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January 1, 2006
A Cold Winter In Europe

The dispute between Russia and Ukraine over natural-gas pricing has resulted in a cut-off of supplies to the West-leaning Ukraine, a development that started today as that nation refused to accept a quadrupling in price as a result of their closer poltical alliance with Europe. And since Russian supplies to Europe have to pass through Ukraine to get there, the spigot has run empty to the rest of the Continent despite Russia's insistence that the dispute would have no effect on its exports:

In a move that could hit fuel availability across Europe this winter, the state-controlled Russian firm Gazprom started reducing pressure in the gas pipeline to its neighbour before the deadline for agreement, set at 10am local time, had passed.

Gazprom supplies 25 per cent of western Europe's gas, much of which comes via Ukraine.

The company said today that deliveries to western Europe would not be affected, but the Italian oil and gas firm Eni said it had been warned by Gazprom that supplies could be disrupted.

Poland now confirms that the disruption has moved beyond the theoretical. Their gas company, PGNiG, announced within the hour that they expect to lose 14% of all their natural-gas supplies:

Supplies of natural gas to Poland have been hit by cuts imposed by Russia on the amount of gas entering the pipeline system in neighbouring Ukraine, Poland's gas company PCNiG has said.

"Today at 11:00 am (1000 GMT), PGNiG was informed by the National Gas Directorate of a fall in pressure at the connection point at the Polish-Ukrainian border at Drozdowicze," PGNiG said in a statement. "This indicates a fall in supplies originating in Ukraine and is a consequence of the decision by Russia's Gazprom to restrict deliveries of Russian gas to Ukraine."

The restrictions on Russian supplies to Ukraine would affect 14 percent of the overall volume of natural gas used in Poland, the statement added Sunday.

Ninety percent of the natural gas imported into Poland comes from the east.

Perhaps Russian diplomats truly are naive, or else they thought that the rest of Europe would be stupid enough to believe that Russia could cut off gas supplies to Ukraine while still transiting gas across Ukrainian pipelines to its other customers. Viktor Yuschenko has called the Russian bluff on this little game of chicken that Vladimir Putin has suddenly decided to play.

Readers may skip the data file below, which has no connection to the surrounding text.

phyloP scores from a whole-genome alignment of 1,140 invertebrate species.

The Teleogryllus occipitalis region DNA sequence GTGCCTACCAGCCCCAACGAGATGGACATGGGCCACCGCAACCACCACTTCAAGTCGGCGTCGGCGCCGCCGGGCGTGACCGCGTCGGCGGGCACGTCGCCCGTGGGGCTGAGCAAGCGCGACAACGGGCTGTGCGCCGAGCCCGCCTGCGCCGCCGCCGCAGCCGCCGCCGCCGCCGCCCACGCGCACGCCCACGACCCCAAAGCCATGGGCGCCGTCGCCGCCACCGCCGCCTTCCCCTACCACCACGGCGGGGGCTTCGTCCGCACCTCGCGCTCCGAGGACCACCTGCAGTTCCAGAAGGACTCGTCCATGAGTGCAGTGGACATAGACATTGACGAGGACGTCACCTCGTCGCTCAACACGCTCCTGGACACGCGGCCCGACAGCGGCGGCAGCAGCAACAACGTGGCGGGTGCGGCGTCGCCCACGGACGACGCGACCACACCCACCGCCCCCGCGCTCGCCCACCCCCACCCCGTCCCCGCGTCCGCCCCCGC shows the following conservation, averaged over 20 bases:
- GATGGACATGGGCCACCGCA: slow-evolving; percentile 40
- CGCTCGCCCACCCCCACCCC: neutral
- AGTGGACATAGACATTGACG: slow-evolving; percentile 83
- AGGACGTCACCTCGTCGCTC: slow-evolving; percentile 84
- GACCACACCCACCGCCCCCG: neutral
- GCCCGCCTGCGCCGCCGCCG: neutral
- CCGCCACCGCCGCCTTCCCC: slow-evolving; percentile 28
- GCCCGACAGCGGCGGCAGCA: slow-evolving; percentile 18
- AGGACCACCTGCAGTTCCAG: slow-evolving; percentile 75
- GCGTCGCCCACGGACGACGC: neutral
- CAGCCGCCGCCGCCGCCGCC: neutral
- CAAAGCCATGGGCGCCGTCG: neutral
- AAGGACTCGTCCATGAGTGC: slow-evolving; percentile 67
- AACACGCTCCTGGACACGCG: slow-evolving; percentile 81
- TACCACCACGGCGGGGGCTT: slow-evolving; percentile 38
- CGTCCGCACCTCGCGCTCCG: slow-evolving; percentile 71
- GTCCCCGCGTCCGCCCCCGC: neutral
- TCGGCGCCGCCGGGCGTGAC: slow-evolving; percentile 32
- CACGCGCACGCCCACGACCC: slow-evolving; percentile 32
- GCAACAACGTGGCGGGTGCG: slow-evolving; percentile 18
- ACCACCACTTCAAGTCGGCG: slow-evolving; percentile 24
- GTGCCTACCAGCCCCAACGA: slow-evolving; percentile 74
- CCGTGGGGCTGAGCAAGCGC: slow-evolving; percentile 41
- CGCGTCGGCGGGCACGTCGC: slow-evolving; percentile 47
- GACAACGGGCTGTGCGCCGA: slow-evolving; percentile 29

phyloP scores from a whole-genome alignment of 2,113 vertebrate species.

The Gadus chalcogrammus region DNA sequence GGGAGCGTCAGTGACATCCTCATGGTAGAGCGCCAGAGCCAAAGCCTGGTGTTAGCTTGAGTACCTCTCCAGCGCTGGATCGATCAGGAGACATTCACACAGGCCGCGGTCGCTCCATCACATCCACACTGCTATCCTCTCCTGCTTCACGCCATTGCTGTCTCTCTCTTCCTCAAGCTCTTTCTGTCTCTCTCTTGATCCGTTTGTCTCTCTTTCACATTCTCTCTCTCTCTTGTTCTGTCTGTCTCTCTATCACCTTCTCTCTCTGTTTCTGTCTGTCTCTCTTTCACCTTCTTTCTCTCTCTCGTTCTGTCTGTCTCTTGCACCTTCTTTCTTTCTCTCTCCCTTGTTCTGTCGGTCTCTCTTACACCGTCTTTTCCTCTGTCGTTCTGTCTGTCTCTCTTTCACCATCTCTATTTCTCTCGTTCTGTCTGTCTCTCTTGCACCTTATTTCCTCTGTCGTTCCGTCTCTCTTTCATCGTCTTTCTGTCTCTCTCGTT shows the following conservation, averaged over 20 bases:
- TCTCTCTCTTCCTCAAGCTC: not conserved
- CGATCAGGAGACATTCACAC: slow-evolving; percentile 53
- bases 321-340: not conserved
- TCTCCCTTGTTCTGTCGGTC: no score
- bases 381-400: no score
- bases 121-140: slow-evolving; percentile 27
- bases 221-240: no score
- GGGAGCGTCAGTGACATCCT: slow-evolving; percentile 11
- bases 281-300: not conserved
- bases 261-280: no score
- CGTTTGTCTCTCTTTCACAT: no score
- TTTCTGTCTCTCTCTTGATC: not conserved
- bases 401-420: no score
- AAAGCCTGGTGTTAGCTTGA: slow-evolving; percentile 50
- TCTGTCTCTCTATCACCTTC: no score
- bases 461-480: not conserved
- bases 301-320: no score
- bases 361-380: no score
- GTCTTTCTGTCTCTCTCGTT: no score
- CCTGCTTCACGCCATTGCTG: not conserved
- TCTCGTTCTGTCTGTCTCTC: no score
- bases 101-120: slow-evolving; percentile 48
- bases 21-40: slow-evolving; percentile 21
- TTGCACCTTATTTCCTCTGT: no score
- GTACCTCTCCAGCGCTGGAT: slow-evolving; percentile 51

The reason that Russia can transit gas to customers across the continent is that Ukraine allows them to use their land. In return for that access, through which Gazprom makes its profits, it has given Ukraine steep discounts on their use of natural gas. Yuschenko had expressed a willingness to pay more for it, an increase of about 60%, without getting into a diplomatic/economic war over it. Russia refused to budge, but still told its European clients that it could deliver natural gas without a problem even if the Ukrainian defiance did not change. Apparently, the Russians expected people to believe that Ukraine would sit back and allow their taps to run dry while gas got pumped across their land to Gazprom's other customers. Not even the Russians believed that, however.

And Yuschenko holds the next ace card, too. The Russians need Ukrainian ports in the Black Sea for its navy. So far, Yuschenko has not yet threatened to evict the Russians, probably because they spend good money while docked there. However, if the winter gets much colder there, expect the stakes to get hotter.

In the meantime, Europe has a big problem with energy this winter. The decline in supply will either force them to do without or to replace the supply with other sources of energy. That could push petroleum prices higher in the short run, and it will surely drive natural-gas pricing through the roof in Europe. The European economy, which hasn't been a big performer anyway, will not absorb this blow easily. Expect rationing and a handful of stories about the destitute freezing to death this winter if neither Russia nor Ukraine blinks. My prediction? Russia already regrets pushing it this far; expect them to rethink their pricing structure before Ukraine takes an axe to the trans-national pipeline and permanently cuts Russia off from its Western money supply.

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Posted by Ed Morrissey at January 1, 2006 8:53 AM

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» Left Out in the Cold from The Coalition of the Swilling
Captain Ed has an eye-opener up today, all about a naturally gassy tiff twixt the Russians and the Ukrainians. Perhaps Russian diplomats truly are naive, or else they thought that the rest of Europe would be stupid enough to believe... [Read More]

Tracked on January 1, 2006 3:55 PM


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